Objective: Among sex workers (SWs) in Vancouver, Canada, this study identified social, drug use, sex work, environmental-structural, and client-related factors associated with being offered and accepting more money after clients’ demand for sex without a condom.
Design: Cross-sectional study using baseline (February 2010 to October 2011) data from a longitudinal cohort of 510 SWs.
Methods: A 2-part multivariable regression model was used to identify factors associated with 2 separate outcomes: (1) being offered more money for sex without a condom in the last 6 months; and (2) accepting more money, among those who had been offered more money.
Results: The sample included 490 SWs. In multivariable analysis, being offered more money for sex without a condom was more likely for SWs who used speedballs, had higher average numbers of clients per week, had difficulty accessing condoms, and had clients who visited other SWs. Accepting more money for sex without a condom was more likely for SWs self-reporting as a sexual minority and who had experienced client violence and used crystal methamphetamine less than daily (versus none) and less likely for SWs who solicited mainly indoors for clients (versus outdoor/public places).
Conclusions: These results highlight the high demand for sex without a condom by clients of SWs. HIV prevention efforts should shift responsibility toward clients to reduce offers of more money for unsafe sex. Programs that mitigate the social and economic risk environments of SWs alongside the removal of criminal sanctions on sex work to enable condom use within safer indoor workspaces are urgently required.
*BC Centre for Excellence in HIV/AIDS, St. Paul’s Hospital, Vancouver, British Columbia, Canada;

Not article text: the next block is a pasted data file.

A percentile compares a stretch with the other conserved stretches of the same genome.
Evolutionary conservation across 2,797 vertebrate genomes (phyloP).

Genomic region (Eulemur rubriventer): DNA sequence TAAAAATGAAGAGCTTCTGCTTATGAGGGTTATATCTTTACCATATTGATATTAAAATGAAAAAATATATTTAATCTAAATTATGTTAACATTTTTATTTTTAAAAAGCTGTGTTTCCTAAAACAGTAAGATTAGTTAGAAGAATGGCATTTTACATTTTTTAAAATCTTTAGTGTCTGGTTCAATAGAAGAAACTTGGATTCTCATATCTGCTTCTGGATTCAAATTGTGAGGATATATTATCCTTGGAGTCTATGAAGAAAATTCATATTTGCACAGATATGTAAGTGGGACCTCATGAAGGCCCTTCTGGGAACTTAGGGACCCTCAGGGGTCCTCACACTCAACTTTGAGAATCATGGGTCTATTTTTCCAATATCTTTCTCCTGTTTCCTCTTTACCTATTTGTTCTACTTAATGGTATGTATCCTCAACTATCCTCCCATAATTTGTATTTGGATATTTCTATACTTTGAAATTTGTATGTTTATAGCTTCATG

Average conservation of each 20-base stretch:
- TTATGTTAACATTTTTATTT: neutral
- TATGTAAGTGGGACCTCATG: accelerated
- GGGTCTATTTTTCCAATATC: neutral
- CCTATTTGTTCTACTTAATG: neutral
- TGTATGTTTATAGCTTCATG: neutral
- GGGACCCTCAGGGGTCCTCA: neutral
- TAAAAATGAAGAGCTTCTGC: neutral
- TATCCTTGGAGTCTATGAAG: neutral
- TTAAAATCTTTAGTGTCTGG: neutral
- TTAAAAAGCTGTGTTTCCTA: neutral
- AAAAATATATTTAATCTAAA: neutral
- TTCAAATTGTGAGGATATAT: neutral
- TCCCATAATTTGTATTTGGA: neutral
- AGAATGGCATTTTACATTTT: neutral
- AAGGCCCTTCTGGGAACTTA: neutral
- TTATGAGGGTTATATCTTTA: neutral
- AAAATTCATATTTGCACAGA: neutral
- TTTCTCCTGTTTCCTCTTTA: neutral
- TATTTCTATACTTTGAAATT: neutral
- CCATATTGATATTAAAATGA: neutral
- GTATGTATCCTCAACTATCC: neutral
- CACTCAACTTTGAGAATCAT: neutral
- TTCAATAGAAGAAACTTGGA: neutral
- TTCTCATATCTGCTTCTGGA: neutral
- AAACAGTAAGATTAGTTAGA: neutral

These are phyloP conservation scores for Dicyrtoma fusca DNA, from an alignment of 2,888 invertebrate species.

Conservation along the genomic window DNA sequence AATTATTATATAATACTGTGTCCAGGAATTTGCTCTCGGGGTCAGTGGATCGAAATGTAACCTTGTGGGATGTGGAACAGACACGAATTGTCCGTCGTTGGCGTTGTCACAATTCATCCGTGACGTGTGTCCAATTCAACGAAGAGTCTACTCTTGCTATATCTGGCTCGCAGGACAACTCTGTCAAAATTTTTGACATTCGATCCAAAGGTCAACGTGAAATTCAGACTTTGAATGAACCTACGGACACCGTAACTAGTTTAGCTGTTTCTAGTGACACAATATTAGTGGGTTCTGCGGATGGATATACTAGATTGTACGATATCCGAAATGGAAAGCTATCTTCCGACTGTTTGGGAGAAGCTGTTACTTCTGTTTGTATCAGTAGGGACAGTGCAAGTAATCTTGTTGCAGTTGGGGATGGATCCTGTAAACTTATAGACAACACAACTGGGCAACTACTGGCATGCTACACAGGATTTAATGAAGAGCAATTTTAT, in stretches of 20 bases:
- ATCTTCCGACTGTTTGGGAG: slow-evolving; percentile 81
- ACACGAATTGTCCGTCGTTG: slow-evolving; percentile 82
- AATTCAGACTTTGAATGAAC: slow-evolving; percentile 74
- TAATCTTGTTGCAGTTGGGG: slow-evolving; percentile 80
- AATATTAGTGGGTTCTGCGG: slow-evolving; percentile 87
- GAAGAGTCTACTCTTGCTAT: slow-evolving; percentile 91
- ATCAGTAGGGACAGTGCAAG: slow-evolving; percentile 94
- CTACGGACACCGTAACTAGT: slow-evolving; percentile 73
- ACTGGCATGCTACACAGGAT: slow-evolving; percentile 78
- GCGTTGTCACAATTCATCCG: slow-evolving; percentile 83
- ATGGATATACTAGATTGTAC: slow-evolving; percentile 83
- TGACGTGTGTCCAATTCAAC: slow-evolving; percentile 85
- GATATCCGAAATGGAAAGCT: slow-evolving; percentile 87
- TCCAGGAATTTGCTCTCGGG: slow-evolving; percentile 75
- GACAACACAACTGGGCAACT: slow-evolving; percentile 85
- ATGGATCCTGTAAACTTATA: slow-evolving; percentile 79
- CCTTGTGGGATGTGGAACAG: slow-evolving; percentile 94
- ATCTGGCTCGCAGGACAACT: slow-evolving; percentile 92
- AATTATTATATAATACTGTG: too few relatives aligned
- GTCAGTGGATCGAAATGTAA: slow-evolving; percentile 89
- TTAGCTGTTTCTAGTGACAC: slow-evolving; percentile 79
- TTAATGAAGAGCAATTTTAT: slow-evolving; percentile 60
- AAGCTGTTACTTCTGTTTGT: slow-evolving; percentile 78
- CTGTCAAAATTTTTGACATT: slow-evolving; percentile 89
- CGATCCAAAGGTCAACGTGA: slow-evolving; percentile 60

†Department of Medicine, Faculty of Medicine, University of British Columbia, Vancouver, Canada;
‡School of Public Health, Faculty of Medicine, University of Saskatchewan, Saskatoon, Canada;
§Faculty of Health Sciences, Simon Fraser University, Burnaby, Canada;
‖Department of Medicine, Faculty of Medicine, University of California, San Diego, CA; and
¶School of Population and Public Health, Faculty of Medicine, University of British Columbia, Vancouver, Canada.
Correspondence to: Kate Shannon, PhD, Department of Medicine, School of Population and Public Health, University of British Columbia and Gender and Sexual Health Initiative, British Columbia Centre for Excellence in HIV/AIDS, St. Paul’s Hospital, 608-1081 Burrard St, Vancouver, BC, Canada V6Z 1Y6 (e-mail: firstname.lastname@example.org).
Supported by operating grants from the US National Institutes of Health (Grant R01DA028648) and by Canadian Institutes of Health Research Grant HHP-98835. K.N.D. is supported by the Canadian Institutes of Health Research and the Michael Smith Foundation for Health Research. J.S.M. is supported by an Avante Garde award from US NIH (Grant DP1DA026182). K.S. is supported by US NIH (Grant R01DA028648) and the Canadian Institutes of Health Research.
The authors have no conflicts of interest to disclose.
K.N.D. made key contributions to the conceptual and analytic design of the study and drafted the manuscript. T.L., B.N., S.S., and J.S.G.M. made key conceptual contributions and reviewed the manuscript. C.F. performed statistical analysis and reviewed the manuscript. K.S. made key contributions to the conceptual and analytic design of the study and takes responsibility for the accuracy of the data.
Presented at 21st Annual Canadian Conference on HIV Research, April 19–22, 2012, Montreal, Canada, and at XIX International AIDS Conference, July 22–27, 2012, Washington, DC.
Received December 13, 2012
Accepted March 13, 2013